Then, as the doors began to close, a middle-aged man in a purple collared shirt comes waddling down the aisle. He grabs the unattended backpack by its handle and opens it to produce a tablet before sitting down. The train lurches forward.

Clearly, the only goal of this poster campaign is to strike fear in the hearts of paranoid people like me.


On my way to lunch, I’d witnessed the following: a parade of small Asian children, wearing the same green t-shirt and being shepherded across a busy intersection by frazzled adults; a guy do a flip on a pogo stick; a French bulldog that sounded inches away from heat exhaustion; and a flyer saying that scenes for White Collar will be filmed a few blocks from my office sometime over the next few days/week. You can’t say that Midtown isn’t exciting.

Today at the office was the one of those “I’m going to blast music through my headphones so no one bothers me as I write a 5-page paper/complete an entire problem set in one sitting” days, except I didn’t have any music to listen to and the things I do on a daily basis are much less thinking intensive. The entire day still had that isolated, narrowly concentrated feel to it though, and it took me until 3:30 to figure out why.

Normally, there’s a reasonable amount of ambient noise in the office. Someone is either chatting on the phone, asking the person next door about the status of a project, or having a mini-meeting about other important matters. On this particular Friday, the occasional murmurs of conversation were missing. It was quiet in a way that was more noticeable than the noises that the printer makes when it’s producing a 300+ page document. I became preternaturally aware of the clacking keyboards all around me. Everyone seemed to be typing something. I was probably typing something.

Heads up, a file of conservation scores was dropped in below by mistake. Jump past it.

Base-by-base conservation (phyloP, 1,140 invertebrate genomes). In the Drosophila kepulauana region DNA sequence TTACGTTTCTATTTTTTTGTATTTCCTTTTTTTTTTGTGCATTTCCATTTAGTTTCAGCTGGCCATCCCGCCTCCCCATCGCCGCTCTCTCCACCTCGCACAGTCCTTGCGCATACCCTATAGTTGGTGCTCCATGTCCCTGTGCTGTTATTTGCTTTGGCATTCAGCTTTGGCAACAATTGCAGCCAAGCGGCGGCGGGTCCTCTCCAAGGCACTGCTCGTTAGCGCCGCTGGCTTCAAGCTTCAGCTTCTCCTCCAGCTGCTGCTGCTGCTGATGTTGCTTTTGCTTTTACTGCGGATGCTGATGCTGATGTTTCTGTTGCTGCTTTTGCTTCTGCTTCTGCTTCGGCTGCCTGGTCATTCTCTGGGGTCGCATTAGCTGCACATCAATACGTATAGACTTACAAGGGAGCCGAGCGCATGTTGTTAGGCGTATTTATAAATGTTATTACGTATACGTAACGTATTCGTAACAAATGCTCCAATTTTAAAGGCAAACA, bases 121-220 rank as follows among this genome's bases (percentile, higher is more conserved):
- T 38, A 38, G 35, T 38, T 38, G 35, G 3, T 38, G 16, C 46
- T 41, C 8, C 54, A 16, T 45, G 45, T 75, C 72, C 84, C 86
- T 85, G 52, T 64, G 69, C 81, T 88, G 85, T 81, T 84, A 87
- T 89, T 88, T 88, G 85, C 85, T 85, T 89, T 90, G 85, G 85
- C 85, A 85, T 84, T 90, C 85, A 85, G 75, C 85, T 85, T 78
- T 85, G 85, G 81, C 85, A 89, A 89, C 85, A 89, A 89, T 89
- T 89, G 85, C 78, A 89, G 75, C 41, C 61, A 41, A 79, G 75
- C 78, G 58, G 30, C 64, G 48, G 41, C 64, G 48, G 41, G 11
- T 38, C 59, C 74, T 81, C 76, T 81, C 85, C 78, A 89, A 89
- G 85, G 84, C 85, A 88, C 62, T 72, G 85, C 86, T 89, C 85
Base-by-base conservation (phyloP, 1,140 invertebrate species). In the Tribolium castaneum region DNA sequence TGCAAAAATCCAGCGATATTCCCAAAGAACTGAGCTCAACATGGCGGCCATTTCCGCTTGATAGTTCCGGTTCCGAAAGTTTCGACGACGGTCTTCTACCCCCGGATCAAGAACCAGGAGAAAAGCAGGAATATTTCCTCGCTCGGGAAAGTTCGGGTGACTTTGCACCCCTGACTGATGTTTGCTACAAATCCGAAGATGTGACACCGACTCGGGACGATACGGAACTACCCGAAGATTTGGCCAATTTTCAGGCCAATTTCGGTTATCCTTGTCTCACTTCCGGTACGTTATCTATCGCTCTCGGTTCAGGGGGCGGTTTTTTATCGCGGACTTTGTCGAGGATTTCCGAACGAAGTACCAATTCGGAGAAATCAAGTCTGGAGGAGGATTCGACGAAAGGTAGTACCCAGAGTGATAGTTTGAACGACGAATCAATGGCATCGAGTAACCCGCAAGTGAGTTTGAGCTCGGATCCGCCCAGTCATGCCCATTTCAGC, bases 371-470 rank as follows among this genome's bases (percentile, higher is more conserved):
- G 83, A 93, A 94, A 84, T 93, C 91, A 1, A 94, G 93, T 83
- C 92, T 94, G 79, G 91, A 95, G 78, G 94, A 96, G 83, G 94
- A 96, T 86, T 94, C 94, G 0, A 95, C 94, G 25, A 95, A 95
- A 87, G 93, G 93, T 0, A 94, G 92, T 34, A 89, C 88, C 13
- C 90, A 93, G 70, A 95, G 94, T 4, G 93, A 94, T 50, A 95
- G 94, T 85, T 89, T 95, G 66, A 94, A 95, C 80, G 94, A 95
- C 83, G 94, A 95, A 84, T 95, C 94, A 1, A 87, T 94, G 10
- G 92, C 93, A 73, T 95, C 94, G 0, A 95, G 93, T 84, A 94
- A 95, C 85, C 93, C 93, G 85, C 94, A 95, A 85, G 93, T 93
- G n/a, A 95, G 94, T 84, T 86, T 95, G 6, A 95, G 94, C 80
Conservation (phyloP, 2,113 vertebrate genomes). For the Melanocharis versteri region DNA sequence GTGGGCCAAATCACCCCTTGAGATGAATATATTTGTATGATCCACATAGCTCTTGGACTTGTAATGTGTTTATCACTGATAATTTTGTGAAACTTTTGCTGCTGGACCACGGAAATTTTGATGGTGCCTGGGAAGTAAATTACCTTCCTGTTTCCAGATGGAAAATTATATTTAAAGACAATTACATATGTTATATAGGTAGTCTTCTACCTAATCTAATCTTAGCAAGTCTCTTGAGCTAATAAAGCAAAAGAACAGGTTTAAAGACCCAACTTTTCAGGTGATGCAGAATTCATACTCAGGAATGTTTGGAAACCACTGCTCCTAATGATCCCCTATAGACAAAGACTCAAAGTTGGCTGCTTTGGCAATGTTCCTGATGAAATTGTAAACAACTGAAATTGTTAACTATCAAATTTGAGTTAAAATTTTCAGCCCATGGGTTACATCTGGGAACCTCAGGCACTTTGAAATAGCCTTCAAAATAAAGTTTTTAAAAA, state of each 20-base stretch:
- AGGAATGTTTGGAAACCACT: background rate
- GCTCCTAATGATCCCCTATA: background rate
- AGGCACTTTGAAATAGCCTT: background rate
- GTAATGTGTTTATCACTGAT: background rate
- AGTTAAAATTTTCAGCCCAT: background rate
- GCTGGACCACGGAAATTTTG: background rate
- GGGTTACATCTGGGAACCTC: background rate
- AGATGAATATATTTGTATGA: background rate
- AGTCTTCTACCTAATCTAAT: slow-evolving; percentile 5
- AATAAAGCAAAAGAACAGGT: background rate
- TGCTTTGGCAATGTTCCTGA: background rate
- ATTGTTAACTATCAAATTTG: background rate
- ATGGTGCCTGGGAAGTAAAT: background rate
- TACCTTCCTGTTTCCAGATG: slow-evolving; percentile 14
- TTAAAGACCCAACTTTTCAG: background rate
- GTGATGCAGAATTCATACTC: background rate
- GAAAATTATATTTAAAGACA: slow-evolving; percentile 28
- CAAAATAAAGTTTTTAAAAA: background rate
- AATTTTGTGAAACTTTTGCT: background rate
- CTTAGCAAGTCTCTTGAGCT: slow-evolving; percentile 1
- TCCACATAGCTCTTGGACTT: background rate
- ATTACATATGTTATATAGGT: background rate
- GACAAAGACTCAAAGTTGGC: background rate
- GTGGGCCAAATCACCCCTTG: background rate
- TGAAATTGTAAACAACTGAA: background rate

The subdued quiet seemed to exaggerate everything. Not only were noises louder, the sun seemed brighter, the room warmer (probably because the air conditioning wasn’t on). A basket for UPS packages on top of the cubicle cabinets appeared out of nowhere after I returned from lunch. (I can’t possibly be that unobservant.) I was also really tired. In keeping with my subconscious refusal to sleep at times that accommodate the normal workday, I fell off the eight hours of sleep every night wagon. This may have been a contributing factor. By the time 3:30 rolled around, I was ready to go home and couldn’t really sit still. I got up twice to get water I didn’t really want to drink and decided to take the mail out twenty minutes earlier than I normally did because all I wanted to do was walk around, jaywalk across busy intersections, and look dreamily at the passing storefronts.

Whether it was because I was tired or there were no ambient noises to distract me, I was also incredibly irritated at the computer today. It runs Windows 7 and has the latest version of Microsoft Office, so in theory, it’s all good to go, but for reasons that I have yet to discover, it runs at the pace of an arthritic dog and gets upset when there’s too many tabs open in Chrome. I’ve been dreadfully spoiled by my trusty MacBook Pro, which is the one item I will refuse to leave behind in the event of an airplane accident, tornado, fire, earthquake, or flood. This morning, when I was waiting for the computer to start up, I thought about how nice it was to simply open my laptop and have things instantly work. I decided that I waste about four minutes of my life waiting for my work email to load, which probably sums into a distressingly large number over the course of the summer. Then, if you add in the precious seconds caused by loading webpages, the loss in productivity is probably astonishing. I seriously considered whether I could bring my own laptop to work for about thirty seconds before realizing that I would have to carry it around. (As much as I love my computer, I hate carrying things more.)